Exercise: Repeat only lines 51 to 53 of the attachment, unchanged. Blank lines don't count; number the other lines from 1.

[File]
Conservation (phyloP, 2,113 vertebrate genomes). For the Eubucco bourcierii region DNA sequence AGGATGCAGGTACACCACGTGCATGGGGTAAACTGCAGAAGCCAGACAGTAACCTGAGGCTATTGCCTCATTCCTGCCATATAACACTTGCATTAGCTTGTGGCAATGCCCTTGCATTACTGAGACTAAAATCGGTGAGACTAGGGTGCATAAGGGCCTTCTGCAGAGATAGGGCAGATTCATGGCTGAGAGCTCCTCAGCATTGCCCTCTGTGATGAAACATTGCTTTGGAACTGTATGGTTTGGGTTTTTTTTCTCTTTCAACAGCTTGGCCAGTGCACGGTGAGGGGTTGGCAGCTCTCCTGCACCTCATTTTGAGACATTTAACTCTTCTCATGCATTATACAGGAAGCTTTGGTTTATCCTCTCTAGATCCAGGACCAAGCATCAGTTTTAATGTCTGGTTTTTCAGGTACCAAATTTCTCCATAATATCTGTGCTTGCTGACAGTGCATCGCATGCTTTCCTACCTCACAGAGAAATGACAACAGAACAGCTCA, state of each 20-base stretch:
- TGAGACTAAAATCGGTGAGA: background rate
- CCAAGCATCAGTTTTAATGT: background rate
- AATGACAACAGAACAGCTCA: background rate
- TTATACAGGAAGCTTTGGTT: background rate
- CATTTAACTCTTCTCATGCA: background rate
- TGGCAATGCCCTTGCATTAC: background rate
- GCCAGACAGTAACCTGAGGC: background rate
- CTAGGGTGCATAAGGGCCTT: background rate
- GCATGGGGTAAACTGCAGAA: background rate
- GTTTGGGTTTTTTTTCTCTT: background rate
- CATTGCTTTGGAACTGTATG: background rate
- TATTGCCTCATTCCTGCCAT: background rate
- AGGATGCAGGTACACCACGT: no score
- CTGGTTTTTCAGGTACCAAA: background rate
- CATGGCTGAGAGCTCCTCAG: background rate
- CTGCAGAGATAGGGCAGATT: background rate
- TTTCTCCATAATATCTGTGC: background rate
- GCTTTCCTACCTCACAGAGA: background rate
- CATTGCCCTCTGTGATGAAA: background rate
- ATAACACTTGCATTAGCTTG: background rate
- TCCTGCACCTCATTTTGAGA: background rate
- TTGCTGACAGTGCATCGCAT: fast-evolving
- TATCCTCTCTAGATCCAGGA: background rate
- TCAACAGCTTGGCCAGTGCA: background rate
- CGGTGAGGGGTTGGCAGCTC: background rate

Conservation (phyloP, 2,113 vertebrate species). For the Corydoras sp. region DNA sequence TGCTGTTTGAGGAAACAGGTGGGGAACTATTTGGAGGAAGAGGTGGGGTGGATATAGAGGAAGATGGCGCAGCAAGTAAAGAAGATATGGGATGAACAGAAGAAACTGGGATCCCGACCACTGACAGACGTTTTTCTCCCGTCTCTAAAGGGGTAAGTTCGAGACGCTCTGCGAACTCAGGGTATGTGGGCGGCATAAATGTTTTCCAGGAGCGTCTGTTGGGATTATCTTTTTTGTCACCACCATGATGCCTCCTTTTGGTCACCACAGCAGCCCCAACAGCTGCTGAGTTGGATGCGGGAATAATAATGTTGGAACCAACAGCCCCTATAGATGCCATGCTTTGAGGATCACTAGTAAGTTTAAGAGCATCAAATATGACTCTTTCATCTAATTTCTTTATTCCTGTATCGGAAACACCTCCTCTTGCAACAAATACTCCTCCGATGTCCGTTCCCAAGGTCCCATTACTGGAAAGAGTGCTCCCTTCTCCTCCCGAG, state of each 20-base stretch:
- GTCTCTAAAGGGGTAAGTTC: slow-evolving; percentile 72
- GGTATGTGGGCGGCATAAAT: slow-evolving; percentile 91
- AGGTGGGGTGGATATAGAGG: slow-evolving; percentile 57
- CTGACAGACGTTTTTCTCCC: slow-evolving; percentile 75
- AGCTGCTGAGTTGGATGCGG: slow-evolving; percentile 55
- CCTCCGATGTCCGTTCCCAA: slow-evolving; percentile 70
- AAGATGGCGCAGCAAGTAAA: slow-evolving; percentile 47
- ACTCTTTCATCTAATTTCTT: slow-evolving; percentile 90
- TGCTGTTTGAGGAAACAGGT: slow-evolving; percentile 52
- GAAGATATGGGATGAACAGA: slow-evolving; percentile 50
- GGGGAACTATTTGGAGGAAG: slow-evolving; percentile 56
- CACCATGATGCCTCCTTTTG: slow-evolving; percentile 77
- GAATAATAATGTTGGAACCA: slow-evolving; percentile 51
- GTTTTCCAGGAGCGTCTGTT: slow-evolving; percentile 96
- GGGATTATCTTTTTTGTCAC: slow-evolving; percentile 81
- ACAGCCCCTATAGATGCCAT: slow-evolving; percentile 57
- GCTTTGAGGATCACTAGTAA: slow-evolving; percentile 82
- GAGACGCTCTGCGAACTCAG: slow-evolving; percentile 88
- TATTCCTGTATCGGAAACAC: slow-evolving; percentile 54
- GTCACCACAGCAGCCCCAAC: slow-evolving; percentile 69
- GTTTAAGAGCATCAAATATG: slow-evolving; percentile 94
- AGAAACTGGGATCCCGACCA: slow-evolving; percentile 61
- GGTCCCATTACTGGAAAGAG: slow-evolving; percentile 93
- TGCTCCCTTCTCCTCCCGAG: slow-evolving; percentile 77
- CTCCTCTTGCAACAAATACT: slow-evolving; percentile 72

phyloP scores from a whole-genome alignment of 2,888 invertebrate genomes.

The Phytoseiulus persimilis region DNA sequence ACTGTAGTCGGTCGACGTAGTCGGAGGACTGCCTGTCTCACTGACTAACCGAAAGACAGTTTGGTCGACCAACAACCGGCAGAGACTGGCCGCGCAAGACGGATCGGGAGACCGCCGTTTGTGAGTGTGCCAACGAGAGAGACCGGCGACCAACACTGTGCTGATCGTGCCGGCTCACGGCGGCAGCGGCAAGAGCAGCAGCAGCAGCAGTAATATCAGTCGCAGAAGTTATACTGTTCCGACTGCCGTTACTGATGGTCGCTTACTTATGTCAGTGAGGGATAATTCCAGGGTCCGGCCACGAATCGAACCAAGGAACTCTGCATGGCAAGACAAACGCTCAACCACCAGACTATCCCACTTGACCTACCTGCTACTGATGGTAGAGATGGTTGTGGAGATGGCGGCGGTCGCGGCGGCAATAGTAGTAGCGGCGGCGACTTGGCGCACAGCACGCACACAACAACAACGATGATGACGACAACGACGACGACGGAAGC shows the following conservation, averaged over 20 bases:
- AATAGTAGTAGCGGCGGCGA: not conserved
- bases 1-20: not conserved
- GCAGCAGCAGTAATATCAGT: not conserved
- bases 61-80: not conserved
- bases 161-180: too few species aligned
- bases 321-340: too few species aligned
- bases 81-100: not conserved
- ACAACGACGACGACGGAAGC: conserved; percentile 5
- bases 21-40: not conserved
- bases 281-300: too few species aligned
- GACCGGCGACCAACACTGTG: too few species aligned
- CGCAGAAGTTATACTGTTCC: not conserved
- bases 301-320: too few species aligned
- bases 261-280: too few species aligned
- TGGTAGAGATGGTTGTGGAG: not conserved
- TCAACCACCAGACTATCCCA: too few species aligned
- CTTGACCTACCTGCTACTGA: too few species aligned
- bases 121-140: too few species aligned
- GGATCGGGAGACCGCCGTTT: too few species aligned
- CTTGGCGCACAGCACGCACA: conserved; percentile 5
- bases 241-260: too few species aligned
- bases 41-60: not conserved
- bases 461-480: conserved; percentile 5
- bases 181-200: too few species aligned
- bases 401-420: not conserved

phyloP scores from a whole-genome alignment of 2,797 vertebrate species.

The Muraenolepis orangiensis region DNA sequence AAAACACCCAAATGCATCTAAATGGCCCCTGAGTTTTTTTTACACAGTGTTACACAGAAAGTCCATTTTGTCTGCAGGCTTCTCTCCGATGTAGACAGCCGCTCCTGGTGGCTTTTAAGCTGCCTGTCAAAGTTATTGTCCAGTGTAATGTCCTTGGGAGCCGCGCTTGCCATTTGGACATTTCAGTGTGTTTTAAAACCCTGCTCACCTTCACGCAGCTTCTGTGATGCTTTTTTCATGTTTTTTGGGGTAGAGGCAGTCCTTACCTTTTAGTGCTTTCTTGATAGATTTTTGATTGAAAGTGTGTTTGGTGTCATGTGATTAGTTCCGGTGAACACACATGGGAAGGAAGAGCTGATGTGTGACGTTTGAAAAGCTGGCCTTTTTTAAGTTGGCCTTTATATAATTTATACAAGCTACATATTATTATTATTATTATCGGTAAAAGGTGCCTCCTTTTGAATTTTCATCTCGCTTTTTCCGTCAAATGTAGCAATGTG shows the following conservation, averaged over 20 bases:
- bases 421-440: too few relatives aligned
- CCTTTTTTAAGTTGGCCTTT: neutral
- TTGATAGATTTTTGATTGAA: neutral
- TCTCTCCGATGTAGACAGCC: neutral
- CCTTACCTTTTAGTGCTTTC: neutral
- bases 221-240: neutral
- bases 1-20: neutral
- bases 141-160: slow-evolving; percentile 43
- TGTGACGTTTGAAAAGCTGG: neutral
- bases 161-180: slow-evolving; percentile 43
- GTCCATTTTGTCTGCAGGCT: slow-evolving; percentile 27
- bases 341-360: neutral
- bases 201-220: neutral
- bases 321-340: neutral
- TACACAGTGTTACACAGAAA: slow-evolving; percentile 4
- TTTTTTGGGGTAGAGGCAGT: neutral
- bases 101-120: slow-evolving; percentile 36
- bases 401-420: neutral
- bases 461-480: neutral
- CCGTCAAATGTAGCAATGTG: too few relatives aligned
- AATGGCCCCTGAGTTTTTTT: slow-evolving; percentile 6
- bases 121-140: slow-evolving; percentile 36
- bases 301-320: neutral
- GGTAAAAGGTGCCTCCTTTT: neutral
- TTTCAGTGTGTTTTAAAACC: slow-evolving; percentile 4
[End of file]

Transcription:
- TGCTCCCTTCTCCTCCCGAG: slow-evolving; percentile 77
- CTCCTCTTGCAACAAATACT: slow-evolving; percentile 72

phyloP scores from a whole-genome alignment of 2,888 invertebrate genomes.